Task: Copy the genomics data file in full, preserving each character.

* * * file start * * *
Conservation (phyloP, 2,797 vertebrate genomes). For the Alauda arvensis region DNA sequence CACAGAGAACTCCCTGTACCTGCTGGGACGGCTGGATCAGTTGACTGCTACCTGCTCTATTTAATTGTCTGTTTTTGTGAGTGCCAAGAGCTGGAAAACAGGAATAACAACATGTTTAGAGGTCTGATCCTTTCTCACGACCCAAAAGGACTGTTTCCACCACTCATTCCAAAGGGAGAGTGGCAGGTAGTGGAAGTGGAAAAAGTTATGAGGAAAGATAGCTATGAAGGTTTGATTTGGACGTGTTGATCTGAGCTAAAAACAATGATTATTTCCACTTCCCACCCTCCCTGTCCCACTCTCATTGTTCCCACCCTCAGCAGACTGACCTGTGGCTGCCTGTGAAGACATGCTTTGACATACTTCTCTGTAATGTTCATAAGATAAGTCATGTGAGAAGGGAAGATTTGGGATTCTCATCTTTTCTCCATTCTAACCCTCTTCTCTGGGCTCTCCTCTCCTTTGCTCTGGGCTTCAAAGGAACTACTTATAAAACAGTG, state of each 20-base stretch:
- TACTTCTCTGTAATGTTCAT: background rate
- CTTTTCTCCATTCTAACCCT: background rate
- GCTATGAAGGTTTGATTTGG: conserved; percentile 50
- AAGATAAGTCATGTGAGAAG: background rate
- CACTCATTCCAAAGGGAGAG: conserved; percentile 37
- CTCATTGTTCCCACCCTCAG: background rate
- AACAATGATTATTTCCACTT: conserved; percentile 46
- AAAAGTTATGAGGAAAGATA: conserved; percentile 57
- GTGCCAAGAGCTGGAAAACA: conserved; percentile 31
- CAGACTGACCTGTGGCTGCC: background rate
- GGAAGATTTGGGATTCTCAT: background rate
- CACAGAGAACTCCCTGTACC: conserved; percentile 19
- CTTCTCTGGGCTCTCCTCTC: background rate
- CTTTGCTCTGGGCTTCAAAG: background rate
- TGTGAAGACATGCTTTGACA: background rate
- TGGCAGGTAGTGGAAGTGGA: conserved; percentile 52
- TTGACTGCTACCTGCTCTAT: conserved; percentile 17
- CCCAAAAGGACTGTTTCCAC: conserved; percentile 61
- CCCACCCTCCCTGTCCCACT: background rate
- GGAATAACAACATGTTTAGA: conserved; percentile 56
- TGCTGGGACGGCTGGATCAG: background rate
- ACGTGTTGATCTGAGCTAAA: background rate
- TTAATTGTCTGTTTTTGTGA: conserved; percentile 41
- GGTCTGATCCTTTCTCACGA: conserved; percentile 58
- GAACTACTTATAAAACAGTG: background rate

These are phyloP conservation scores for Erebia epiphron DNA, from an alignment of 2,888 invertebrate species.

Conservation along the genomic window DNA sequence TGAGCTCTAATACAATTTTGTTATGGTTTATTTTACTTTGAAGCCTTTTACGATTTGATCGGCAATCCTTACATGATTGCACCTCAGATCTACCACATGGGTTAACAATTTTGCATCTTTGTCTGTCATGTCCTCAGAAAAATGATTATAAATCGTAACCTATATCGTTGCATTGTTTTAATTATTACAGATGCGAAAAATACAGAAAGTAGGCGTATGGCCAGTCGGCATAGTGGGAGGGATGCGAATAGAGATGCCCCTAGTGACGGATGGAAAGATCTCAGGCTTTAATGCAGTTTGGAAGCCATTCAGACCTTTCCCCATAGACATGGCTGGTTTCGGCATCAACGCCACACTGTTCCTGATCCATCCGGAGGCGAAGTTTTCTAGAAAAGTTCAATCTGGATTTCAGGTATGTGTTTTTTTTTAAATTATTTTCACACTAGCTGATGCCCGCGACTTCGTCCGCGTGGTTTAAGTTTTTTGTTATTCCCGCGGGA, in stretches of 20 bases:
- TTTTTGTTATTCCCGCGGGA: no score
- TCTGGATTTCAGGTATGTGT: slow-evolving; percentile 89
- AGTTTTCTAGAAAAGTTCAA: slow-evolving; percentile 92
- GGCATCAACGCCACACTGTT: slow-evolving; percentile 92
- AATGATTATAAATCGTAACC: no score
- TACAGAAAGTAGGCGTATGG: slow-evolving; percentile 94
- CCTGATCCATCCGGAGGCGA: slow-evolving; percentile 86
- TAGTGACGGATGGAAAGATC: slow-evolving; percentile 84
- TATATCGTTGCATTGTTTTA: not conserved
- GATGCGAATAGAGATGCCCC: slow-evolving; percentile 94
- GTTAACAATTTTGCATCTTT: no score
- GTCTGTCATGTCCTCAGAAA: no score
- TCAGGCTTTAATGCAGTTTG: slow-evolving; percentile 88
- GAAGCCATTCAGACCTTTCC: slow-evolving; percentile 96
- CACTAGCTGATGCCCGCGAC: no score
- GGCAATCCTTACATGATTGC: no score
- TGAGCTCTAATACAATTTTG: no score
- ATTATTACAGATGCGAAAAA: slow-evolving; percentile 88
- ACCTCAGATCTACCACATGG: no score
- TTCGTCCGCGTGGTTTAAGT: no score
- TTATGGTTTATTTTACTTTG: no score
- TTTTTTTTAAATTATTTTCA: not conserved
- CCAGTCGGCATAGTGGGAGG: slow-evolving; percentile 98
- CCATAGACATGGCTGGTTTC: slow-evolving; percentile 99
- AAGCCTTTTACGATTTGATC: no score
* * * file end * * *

Conservation (phyloP, 2,797 vertebrate genomes). For the Alauda arvensis region DNA sequence CACAGAGAACTCCCTGTACCTGCTGGGACGGCTGGATCAGTTGACTGCTACCTGCTCTATTTAATTGTCTGTTTTTGTGAGTGCCAAGAGCTGGAAAACAGGAATAACAACATGTTTAGAGGTCTGATCCTTTCTCACGACCCAAAAGGACTGTTTCCACCACTCATTCCAAAGGGAGAGTGGCAGGTAGTGGAAGTGGAAAAAGTTATGAGGAAAGATAGCTATGAAGGTTTGATTTGGACGTGTTGATCTGAGCTAAAAACAATGATTATTTCCACTTCCCACCCTCCCTGTCCCACTCTCATTGTTCCCACCCTCAGCAGACTGACCTGTGGCTGCCTGTGAAGACATGCTTTGACATACTTCTCTGTAATGTTCATAAGATAAGTCATGTGAGAAGGGAAGATTTGGGATTCTCATCTTTTCTCCATTCTAACCCTCTTCTCTGGGCTCTCCTCTCCTTTGCTCTGGGCTTCAAAGGAACTACTTATAAAACAGTG, state of each 20-base stretch:
- TACTTCTCTGTAATGTTCAT: background rate
- CTTTTCTCCATTCTAACCCT: background rate
- GCTATGAAGGTTTGATTTGG: conserved; percentile 50
- AAGATAAGTCATGTGAGAAG: background rate
- CACTCATTCCAAAGGGAGAG: conserved; percentile 37
- CTCATTGTTCCCACCCTCAG: background rate
- AACAATGATTATTTCCACTT: conserved; percentile 46
- AAAAGTTATGAGGAAAGATA: conserved; percentile 57
- GTGCCAAGAGCTGGAAAACA: conserved; percentile 31
- CAGACTGACCTGTGGCTGCC: background rate
- GGAAGATTTGGGATTCTCAT: background rate
- CACAGAGAACTCCCTGTACC: conserved; percentile 19
- CTTCTCTGGGCTCTCCTCTC: background rate
- CTTTGCTCTGGGCTTCAAAG: background rate
- TGTGAAGACATGCTTTGACA: background rate
- TGGCAGGTAGTGGAAGTGGA: conserved; percentile 52
- TTGACTGCTACCTGCTCTAT: conserved; percentile 17
- CCCAAAAGGACTGTTTCCAC: conserved; percentile 61
- CCCACCCTCCCTGTCCCACT: background rate
- GGAATAACAACATGTTTAGA: conserved; percentile 56
- TGCTGGGACGGCTGGATCAG: background rate
- ACGTGTTGATCTGAGCTAAA: background rate
- TTAATTGTCTGTTTTTGTGA: conserved; percentile 41
- GGTCTGATCCTTTCTCACGA: conserved; percentile 58
- GAACTACTTATAAAACAGTG: background rate

These are phyloP conservation scores for Erebia epiphron DNA, from an alignment of 2,888 invertebrate species.

Conservation along the genomic window DNA sequence TGAGCTCTAATACAATTTTGTTATGGTTTATTTTACTTTGAAGCCTTTTACGATTTGATCGGCAATCCTTACATGATTGCACCTCAGATCTACCACATGGGTTAACAATTTTGCATCTTTGTCTGTCATGTCCTCAGAAAAATGATTATAAATCGTAACCTATATCGTTGCATTGTTTTAATTATTACAGATGCGAAAAATACAGAAAGTAGGCGTATGGCCAGTCGGCATAGTGGGAGGGATGCGAATAGAGATGCCCCTAGTGACGGATGGAAAGATCTCAGGCTTTAATGCAGTTTGGAAGCCATTCAGACCTTTCCCCATAGACATGGCTGGTTTCGGCATCAACGCCACACTGTTCCTGATCCATCCGGAGGCGAAGTTTTCTAGAAAAGTTCAATCTGGATTTCAGGTATGTGTTTTTTTTTAAATTATTTTCACACTAGCTGATGCCCGCGACTTCGTCCGCGTGGTTTAAGTTTTTTGTTATTCCCGCGGGA, in stretches of 20 bases:
- TTTTTGTTATTCCCGCGGGA: no score
- TCTGGATTTCAGGTATGTGT: slow-evolving; percentile 89
- AGTTTTCTAGAAAAGTTCAA: slow-evolving; percentile 92
- GGCATCAACGCCACACTGTT: slow-evolving; percentile 92
- AATGATTATAAATCGTAACC: no score
- TACAGAAAGTAGGCGTATGG: slow-evolving; percentile 94
- CCTGATCCATCCGGAGGCGA: slow-evolving; percentile 86
- TAGTGACGGATGGAAAGATC: slow-evolving; percentile 84
- TATATCGTTGCATTGTTTTA: not conserved
- GATGCGAATAGAGATGCCCC: slow-evolving; percentile 94
- GTTAACAATTTTGCATCTTT: no score
- GTCTGTCATGTCCTCAGAAA: no score
- TCAGGCTTTAATGCAGTTTG: slow-evolving; percentile 88
- GAAGCCATTCAGACCTTTCC: slow-evolving; percentile 96
- CACTAGCTGATGCCCGCGAC: no score
- GGCAATCCTTACATGATTGC: no score
- TGAGCTCTAATACAATTTTG: no score
- ATTATTACAGATGCGAAAAA: slow-evolving; percentile 88
- ACCTCAGATCTACCACATGG: no score
- TTCGTCCGCGTGGTTTAAGT: no score
- TTATGGTTTATTTTACTTTG: no score
- TTTTTTTTAAATTATTTTCA: not conserved
- CCAGTCGGCATAGTGGGAGG: slow-evolving; percentile 98
- CCATAGACATGGCTGGTTTC: slow-evolving; percentile 99
- AAGCCTTTTACGATTTGATC: no score